David Buuck lives in Oakland, CA. He is the co-founder and editor of Tripwire, a journal of poetics (tripwirejournal.com), and founder of BARGE, the Bay Area Research Group in Enviro-aesthetics. Recent books include The Riotous Outside (Commune Editions, 2018), Noise in the Face of (Roof Books 2016), SITE CITE CITY (Futurepoem, 2015) and An Army of Lovers, co-written with Juliana Spahr (City Lights, 2013). He teaches at Mills College, where he is the chief steward of the adjunct faculty union, and at the San Quentin Prison University Program.
His poem “Total Persuasion Architecture” appears in the thirty-second issue of Touch the Donkey.
Q: Tell me about the poem “Total Persuasion Architecture.”
A: Well this is an excerpt from a longer series of poems that continue to slowly accrue, currently in a doc titled “AfterJules” which I presume means Jules Boykoff, or more likely in conversation with Jules’ work and that of other contemporaries who work to find ways to articulate the scale work of local-global political economies and cultural politics. In this section, I was trying to find ways to signal the uncanny relations between the individual/subjective biopolitics of self-regulation and the broader global matrices of capital, finance, and infrastructure. How does one’s body attune itself to forces that seem beyond the reach of individual agency? How do the economic metrics of something like a condo’s ‘seaside view’ (e.g., the speculative real-estate that can put a price on a vista) relate to one’s everyday drinking water? I make no claims that the poem is successful in mapping out such relations, but I suppose this might be one way to conceptualize the jumping-off points for trying to language such questions.
Q: How does this compare to some of the other work you’ve been doing lately?
A: Most of the work I’ve been doing over the last year or two has been in prose, either fiction, essay, or some hybrid of both. Verse poetry – when it ‘comes’ – remains for me a site for a certain kind of thinking in and through language, especially when a kind of highly torqued articulation of concrete and abstract relations seems to the most productive way of working through a set of concerns, be they political or aesthetic or – most likely – both. Form as an extension of content is an old canard, but if ‘content’ can mean something more than ‘subject matter’ but rather a set of pressing questions in need of agitation, disruption, unpredictable swerves of inquiry, etc, then following thought and counter-thought through poetic practice tends to be the formal approach (for me) best suited for certain concerns that cannot be contained and ordered by conventional prose genres.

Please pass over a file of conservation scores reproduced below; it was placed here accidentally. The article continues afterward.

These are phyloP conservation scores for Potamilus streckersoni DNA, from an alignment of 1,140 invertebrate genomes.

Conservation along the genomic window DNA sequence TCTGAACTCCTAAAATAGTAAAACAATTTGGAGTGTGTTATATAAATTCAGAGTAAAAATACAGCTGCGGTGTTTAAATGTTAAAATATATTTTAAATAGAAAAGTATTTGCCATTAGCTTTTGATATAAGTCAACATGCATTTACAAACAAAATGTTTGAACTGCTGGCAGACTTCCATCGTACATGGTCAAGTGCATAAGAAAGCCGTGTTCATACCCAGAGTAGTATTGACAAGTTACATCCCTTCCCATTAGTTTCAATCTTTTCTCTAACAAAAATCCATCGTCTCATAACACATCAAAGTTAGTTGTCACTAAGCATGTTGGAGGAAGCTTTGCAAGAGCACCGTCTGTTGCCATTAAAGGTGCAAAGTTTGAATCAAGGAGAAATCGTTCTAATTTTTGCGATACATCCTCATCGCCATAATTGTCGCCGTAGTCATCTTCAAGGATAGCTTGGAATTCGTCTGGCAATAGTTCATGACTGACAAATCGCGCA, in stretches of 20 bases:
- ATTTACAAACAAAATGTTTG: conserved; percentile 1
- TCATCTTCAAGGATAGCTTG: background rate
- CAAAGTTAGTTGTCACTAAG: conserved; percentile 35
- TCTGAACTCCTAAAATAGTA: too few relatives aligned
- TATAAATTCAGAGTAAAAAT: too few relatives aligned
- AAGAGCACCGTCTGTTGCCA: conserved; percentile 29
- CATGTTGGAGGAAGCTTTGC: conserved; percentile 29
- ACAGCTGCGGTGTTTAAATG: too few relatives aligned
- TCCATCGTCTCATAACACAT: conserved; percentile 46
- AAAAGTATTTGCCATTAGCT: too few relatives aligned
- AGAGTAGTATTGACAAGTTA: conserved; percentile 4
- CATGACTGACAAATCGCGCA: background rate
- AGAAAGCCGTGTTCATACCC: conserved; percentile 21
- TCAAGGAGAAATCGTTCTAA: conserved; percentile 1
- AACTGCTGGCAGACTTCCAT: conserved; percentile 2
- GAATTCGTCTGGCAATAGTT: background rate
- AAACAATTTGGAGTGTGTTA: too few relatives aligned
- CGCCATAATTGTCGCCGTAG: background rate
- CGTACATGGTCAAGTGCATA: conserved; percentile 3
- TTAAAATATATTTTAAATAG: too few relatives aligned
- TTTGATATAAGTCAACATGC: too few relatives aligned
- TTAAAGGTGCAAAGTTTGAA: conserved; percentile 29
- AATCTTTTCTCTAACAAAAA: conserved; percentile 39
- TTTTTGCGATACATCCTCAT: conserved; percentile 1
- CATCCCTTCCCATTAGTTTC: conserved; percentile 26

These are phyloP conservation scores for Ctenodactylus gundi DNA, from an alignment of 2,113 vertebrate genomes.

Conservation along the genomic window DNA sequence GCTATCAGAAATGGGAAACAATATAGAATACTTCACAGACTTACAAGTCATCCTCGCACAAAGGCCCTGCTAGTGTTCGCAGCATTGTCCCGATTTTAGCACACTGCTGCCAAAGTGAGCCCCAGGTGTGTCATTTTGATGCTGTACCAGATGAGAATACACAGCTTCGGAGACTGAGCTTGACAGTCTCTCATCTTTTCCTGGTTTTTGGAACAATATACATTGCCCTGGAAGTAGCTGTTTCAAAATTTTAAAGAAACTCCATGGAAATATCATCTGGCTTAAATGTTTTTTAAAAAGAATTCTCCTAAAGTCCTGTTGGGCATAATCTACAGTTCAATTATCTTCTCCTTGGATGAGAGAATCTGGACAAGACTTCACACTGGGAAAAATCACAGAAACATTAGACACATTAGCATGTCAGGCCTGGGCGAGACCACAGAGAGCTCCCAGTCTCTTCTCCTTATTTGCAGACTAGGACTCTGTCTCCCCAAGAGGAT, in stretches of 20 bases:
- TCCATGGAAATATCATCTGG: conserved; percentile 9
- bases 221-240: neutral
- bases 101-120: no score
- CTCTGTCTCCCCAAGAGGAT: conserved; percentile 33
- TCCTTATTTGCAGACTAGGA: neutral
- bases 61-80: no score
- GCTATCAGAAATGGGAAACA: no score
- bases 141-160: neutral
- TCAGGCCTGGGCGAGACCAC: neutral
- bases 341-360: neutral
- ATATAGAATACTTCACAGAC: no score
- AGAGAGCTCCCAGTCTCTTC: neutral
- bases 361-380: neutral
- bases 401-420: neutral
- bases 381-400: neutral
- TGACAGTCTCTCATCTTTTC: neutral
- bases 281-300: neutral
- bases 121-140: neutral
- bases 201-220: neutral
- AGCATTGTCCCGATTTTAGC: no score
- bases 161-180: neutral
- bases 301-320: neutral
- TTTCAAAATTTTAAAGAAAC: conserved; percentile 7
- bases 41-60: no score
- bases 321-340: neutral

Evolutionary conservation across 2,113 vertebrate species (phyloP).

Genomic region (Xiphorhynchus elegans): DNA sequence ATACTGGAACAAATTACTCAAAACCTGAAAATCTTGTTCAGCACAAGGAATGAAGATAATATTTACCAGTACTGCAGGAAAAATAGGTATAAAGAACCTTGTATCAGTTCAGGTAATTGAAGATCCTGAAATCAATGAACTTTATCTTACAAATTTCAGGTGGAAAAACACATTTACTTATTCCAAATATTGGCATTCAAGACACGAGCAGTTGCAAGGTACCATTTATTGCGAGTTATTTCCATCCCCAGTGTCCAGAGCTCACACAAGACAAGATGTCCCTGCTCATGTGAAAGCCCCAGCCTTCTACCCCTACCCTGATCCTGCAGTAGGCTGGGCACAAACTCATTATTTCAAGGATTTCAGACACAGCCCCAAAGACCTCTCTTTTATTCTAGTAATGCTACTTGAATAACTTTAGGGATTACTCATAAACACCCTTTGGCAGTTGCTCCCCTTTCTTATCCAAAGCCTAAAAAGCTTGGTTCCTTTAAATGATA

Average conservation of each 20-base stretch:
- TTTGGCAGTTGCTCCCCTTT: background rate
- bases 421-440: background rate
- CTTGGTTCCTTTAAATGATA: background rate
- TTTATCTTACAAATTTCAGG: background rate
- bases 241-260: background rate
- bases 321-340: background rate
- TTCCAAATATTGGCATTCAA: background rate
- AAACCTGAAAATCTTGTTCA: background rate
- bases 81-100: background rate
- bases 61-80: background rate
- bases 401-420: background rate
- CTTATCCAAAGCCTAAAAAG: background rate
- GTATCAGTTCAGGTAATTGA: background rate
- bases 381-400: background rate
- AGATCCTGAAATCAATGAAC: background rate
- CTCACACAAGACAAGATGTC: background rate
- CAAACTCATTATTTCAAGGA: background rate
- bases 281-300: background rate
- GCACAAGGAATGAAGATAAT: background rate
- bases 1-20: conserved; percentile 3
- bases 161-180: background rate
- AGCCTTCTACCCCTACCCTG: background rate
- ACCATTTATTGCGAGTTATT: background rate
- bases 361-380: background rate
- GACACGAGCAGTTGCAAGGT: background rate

Q: I’m curious about your work in the hybrid: how do you distinguish between genres, and how do you decide when such arbitrary boundaries require crossing?
A: It’s pretty intuitive though often dictated by the project/animating questions that push themselves into form in the doing. I’m not super invested in genre though at times if I’m writing something more like a ‘story’ I will be thinking about narrativity, the sentence and paragraph, the time of writing/reading, etc – more formal concerns than genre, I suppose; whereas in verse other questions arise which can dictate various choices/directions. I guess I mostly let the writing/content/interrogations dictate the formal approach/process of unfolding, even if at times I will work within compositional constraints (such as sentences-only, stanza length, etc) if they propel the work forward into places I can’t anticipate.
Q: At what point do you allow the hybrid to develop naturally? Do you begin with a sentence, a phrase or a sense of shape? Have there been poems, for example, that have evolved into hybrids?
A: Yes, often I will begin with a phrase or ‘sense of shape’ as you put it – a loose sense of form or occasionally method/concept/constraint within which to explore — but then generally the compositional ‘logic’ (rhythm? propulsion? line of inquiry?) pulls me further into whatever form the work seems to require. Occasionally I may struggle with a sentence that I want to see as poetry (i.e. chopped into linebreaks to slow down reading/comprehension and attend to its sound-parts) and in at least one case have used a sentence in both a prose work and then in a separate poem (and then again in a different prose-context, as a language-memory that emerges out of a different narrative-genre context). But generally the ‘project’ will dictate the form. At the end of the day, really, there are works that ‘insist’ on being poems but otherwise I tend towards more cross-genre prose constructions these days. The ‘poetry’ tends to arise out of certain moments (protests/riots, the temporal contractions of online-mediated life, etc) in which the speed/disruptions/disjunctions of socialized language and its particular musics seem to require more fragmented, intuitive articulations and rhythms.
Q: Where do you see this particular thread of your work headed? What is it you feel your writing is working towards?
A: Not sure yet. I have a number of prose projects in the works, but will no doubt always turn to verse when certain questions or formal concerns seem to demand. I feel (hope!) that I’m more open to new and different directions in my work (vs using the same moves and habits to each new piece) to the point where I can’t really predict how the work might develop, which (I hope) is a good thing!